Next, the issue of why cooking with fire is desirable to humanity…What are the desirable effects of the application of fire … or of salting?  First, we extend the usable life expectancy of the food.  It’s increased durability is a result of having made it a less hospitable home to micro-organisms and less susceptible to decay due to moisture and heat.  Furthermore, the more a food is cooked the more resistant to decay of any sort it becomes.  If a food is fired until it is very nearly char…or chemically altered to an extreme like salted meat…it lasts almost indefinitely.  But its nutritional value tends to be inversely proportional to its ability to resist decay.  So the most inert food also tends to be of the least value  biologically…even to the point of being dangerous or unhealthy.  This ability to prolong the shelf-life of food is obviously one of the underpinnings of human civilization.  It is a necessary building block for any kind of advanced societal structure and for the ability to travel into the unknown.

There is a negative aspect to this process though.  If the nutritional value of a food stuff decreases inversely to the amount of cooking or chemical treatment it has undergone, the more cooked food one eats and the more one cooks food before eating it, the more one has to consume to maintain the same intake of nutrients.  (For a contemporary example, think of how a person can eat heavily processed ‘junk’ food in massive quantities but actually be suffering from malnutrition.)

Again, think of the value of non-perishable food stuffs as vital to the ability to explore.  The more one is dependent on these non-perishables the more one has to carry to maintain a healthy nutritional intake.  The increase in cargo is itself an obstacle to exploration.  It is of a totally different nature though than the alternative worry of not knowing if there will be food “out there.”  The obstacle of carrying more is a determinable variable and can be accounted for and therefore lends itself to facilitating a feeling of security in the explorer.  Not knowing whether or not there will be food-stuffs on the trip can not be accounted for ahead of time and therefore produces a feeling of insecurity.  Thus, there is the natural tendency to favor use of cooked (or processed) food despite its lower nutritional value.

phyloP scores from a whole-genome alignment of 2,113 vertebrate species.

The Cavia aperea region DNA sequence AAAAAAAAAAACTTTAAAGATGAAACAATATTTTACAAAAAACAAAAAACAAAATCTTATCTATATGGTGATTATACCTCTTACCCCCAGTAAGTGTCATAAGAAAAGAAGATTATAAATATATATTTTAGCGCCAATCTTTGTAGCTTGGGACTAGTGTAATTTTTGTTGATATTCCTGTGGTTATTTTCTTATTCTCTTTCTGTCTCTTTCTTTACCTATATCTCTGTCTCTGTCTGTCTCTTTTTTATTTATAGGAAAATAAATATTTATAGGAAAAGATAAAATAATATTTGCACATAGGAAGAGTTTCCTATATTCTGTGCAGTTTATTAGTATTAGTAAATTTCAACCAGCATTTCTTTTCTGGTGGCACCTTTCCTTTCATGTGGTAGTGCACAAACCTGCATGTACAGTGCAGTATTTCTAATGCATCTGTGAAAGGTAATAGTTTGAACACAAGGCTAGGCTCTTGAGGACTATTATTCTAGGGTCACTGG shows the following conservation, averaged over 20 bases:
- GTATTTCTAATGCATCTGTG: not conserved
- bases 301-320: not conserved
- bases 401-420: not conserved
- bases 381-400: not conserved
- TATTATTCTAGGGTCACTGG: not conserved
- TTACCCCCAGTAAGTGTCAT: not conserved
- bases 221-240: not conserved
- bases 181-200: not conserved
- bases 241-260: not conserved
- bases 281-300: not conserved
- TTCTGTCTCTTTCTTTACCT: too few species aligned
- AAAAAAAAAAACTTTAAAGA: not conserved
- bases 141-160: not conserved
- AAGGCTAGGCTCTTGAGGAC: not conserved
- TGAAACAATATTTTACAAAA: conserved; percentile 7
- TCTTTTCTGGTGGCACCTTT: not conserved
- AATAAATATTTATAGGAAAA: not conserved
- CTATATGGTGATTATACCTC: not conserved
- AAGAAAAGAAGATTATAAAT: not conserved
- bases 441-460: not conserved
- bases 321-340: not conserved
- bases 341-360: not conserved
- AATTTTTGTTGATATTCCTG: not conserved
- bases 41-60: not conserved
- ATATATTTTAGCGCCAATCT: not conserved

The other benefit, ability to change the flavor of the food, is also enticing for the same reason as the above.  A feeling of security is derived from the power to alter an aspect of nature to one’s own liking.  It too has a negative aspect, though.
As one lives in a world of processed foods one loses a sense of the natural properties of the food stuff.  Assuming that there is a somewhat pervasive order to nature, though it be infused with instances of randomness, foods have certain flavors not without justification.  Thus by experiencing the true qualities of a food one learns to interpret an aspect of the world around them.  When the food one eats is altered, this taste/smell-as-information about the usefulness of a food stuff is denied and the complexity of understanding attainable of one’s environment is incrementally limited.  This of course…the limiting of one’s ability to accurately interpolate the environment…creates insecurity.

So cooking’s value must strike a balance.  Without cooking, we cannot explore much or trust the character or safety of food, which limits our options.  Cooking increases our options to a point, in that it makes food more durable, portable, and safe.  However it also reduces nutritional value and dulls our connection to our world.  Hence we can over process food to our own detriment.

As with the strengths and weaknesses of cooking, so too are the strengths and weaknesses of institution, standardization, and convention.  They are like cooking.  They make navigating and using the world more convenient, but something is lost in the process.  The key is finding the right balance.